All posts filed under “British

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The Quality Chop House: Great British Quality in Central Location

The one..

This might be offensive and untrue. But, as a foreigner living in the haunt of tourists (AKA Central London) and often asked for restaurant recommendations, I have found properly good and properly English food a myth. First there are pubs serving consistently inedible food to a consistent number of tourists. Then there are chip shops where fish swim in oil. You also have so-so food with a grand British space or with a great British view. And, you have an ok place and ok food but a not-as-OK price >__<“” The very nice restaurants are either closing down (sadly) or come often with a slow service. That’s where the newly revamped Quality Chop House comes in. A historical 19th-century “eating house” setup. A simple offering of traditional British fare. A young FOH team with sparkles of enthusiasm. Some cool booths (ideal for those with small behinds). And an awesome wine bar.




The quality of Britain

The ever-changing menus at The Quality Chop House are sensibly priced but a little confusingly segmented. At lunch the rather brief a la carte is available in the Dining Room (£5.5-7.5 for starters; £11.5-14.5 for mains; £6-6.5 for desserts), while the lengthier bar menu (£3.75-15.5) is available at the Wine Bar. The latter may be made available in the dining room, if the kitchen isn’t too busy. At dinner the Dining Room only runs a 4-course set menu (£35). The bar menu stands as it is, in the Wine Bar. Make sure you are in the room with the menu that you most desire. The wine list is very alluring.

My own menu confusion aside. The food at The Quality Chop House is a true British gem and comfort. Game Terrine with Mustard (£6.5) was an exquisite infusion of pheasant, pigeon, mallard, pork and prune. I loved the livery firmness contrasted by the more tender bite of the attractively pink mallard breast. The zingy wholegrain mustard on the side brought these game-y birds to life. Middlewhite with Purple Sprouting Broccoli and Apple (originally tagged at £14.5 as a main but here requested as a starter at £7.5) did justice to the Great British tradition. The pork was skilfully roasted and left quite an impression of flavour; the crackling satisfactorily crackled; the apple sauce had good acidity and freshness that made me salivate for more. Game birds were big on the menu during my visit and Woodcock with trimmings (£30) was divinity. The pungent aroma from the perfectly roasted fowl (with its head intact) was mediated by the milky note from the bread sauce. The jus was potent; the lightly dressed watercress fresh and peppery; the crisps were crispy. This was food that delivered and found no better description than what it actually was. Humble. And gorgeous. And there I was.. ordering a second “main” of Longhorn Faggot and Beer Onions (£8) from the bar menu!! The perfume, as I was slicing the faggot open, of porky liver and heart was bold but inviting. Taste-wise, this faggot was very buff. Not so much fat. Not so much excess. Just pure quality meat treat. The beer onions lent quite a robust aroma, too. The caramelized sweetness from the onions had quite a length of taste to nicely foil. Blood Orange Jelly (£6.5) arrived with a little “Mess” (of fresh orange segments, whipped cream and broken biscuit). Intense, though I might prefer my jelly to wobble more.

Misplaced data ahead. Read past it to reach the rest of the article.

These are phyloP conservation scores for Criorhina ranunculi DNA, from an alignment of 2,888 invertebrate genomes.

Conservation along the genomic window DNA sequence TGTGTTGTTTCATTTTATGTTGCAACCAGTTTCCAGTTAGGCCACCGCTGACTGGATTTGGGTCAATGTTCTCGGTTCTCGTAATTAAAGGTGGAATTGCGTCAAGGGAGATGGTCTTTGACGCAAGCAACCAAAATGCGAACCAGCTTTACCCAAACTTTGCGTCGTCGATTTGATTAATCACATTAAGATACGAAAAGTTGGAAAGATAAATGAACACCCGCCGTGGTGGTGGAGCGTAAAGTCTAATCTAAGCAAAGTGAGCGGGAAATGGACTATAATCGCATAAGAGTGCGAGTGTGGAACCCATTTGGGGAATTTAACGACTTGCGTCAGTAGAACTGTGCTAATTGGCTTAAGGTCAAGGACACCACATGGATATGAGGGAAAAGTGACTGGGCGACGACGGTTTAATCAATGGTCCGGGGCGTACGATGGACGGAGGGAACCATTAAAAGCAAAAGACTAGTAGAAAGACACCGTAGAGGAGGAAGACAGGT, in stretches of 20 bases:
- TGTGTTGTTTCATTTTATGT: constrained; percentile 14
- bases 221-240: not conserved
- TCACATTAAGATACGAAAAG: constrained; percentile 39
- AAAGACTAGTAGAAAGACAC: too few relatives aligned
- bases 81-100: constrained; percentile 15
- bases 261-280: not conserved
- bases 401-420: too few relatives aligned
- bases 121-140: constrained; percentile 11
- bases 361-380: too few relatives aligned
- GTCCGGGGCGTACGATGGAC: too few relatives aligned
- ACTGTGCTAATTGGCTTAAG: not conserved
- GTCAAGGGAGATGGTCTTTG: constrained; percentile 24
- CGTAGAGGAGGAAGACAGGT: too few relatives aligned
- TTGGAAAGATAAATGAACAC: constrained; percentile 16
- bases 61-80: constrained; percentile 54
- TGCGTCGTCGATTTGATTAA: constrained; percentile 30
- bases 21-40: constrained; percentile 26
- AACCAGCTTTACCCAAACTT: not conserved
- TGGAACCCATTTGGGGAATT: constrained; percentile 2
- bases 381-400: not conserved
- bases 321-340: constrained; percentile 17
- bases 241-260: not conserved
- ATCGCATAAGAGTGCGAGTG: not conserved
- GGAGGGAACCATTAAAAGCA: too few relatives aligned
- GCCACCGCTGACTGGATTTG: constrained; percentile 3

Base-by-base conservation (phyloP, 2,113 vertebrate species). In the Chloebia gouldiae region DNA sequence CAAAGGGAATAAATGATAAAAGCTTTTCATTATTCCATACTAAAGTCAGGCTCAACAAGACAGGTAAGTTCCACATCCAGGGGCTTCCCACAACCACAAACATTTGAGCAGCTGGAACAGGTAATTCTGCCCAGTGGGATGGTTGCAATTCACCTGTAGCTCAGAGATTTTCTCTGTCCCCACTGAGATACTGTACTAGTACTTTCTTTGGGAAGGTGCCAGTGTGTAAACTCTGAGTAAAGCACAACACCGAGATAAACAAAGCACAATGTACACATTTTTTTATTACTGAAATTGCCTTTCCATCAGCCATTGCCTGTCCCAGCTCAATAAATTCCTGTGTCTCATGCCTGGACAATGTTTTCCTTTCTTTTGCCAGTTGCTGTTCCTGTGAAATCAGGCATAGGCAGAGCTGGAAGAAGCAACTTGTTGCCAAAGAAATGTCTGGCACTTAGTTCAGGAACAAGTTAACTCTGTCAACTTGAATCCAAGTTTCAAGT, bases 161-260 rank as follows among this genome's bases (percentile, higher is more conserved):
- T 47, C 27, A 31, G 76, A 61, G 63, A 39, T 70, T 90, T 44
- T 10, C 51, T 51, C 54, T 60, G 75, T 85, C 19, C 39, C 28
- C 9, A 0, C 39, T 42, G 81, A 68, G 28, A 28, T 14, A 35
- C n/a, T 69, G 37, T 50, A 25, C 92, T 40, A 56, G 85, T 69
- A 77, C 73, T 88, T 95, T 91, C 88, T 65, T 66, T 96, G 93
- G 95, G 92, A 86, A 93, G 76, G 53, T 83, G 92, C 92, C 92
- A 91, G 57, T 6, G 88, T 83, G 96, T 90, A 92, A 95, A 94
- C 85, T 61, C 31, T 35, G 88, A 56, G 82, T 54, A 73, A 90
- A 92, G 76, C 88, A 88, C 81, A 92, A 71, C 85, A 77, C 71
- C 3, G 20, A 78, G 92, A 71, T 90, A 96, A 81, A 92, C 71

Verdict? GO!






92-94 Farringdon Road

Tel. 020 7278 1452

The Quality Chop House on Urbanspoon

Square Meal

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James Knappett & Bubbledogs& @ The Critical Couple

Two teams of (English) husbands and (American) wives

David and Nicole Williams, collectively known for their blog of gastronomic detours and curation of Great British talents The Critical Couple, have entered 2012 not only with the continuation of their famed private charity “dinners” in support of Manna Society but also with an even greater line up of British chefs. (To dazzle guests in a matter of weeks is BBC Great British Menu 2012 champion Simon Rogan of Michelin-starred L’ Enclume and Roganic). The guest list comprises two parts. The first list is hand-picked, both from CC’s real life and electronic acquaintances, all of whom are asked to donate a minimum prix-fixe toward Manna Society. The latter list is put together by means of auctioning. Two seats (usually) are individually advertised for public bidding (via emails and Twitter exchange), and those who put in the highest bids win. The meals are sponsored by The Critical Couple themselves and their contributors; all the money received goes directly to the designated charity. You can find more information here.

The other couple, James Knappett and Sandia Chang, were the chef and the sommelier of the evening, respectively. Both carry an impressive CV. James has trained under Rick Stein, Gordon Ramsay and Thomas Keller and worked as a sous chef for Rene Redzepi at Noma. He returned to London as head chef for Marcus Wareing and later a senior development chef for Brett Graham. Sandia has graced the kitchen of Bouley and worked alongside (my superhero) Cesar Ramirez. She has also FOH-ed for Per Se, Noma, Marcus Wareing, and most recently, Roganic. With their quirky project Bubbledogs& – the “Sandia” bar that sells nothing but champagne and hot dogs + the secret “James” Kitchen Table with a focus on innovative and interactive dining – in hands, James and Sandia accepted the invitation/challenge to cook up visions of Bubbledogs& at The Critical Couple Dinners.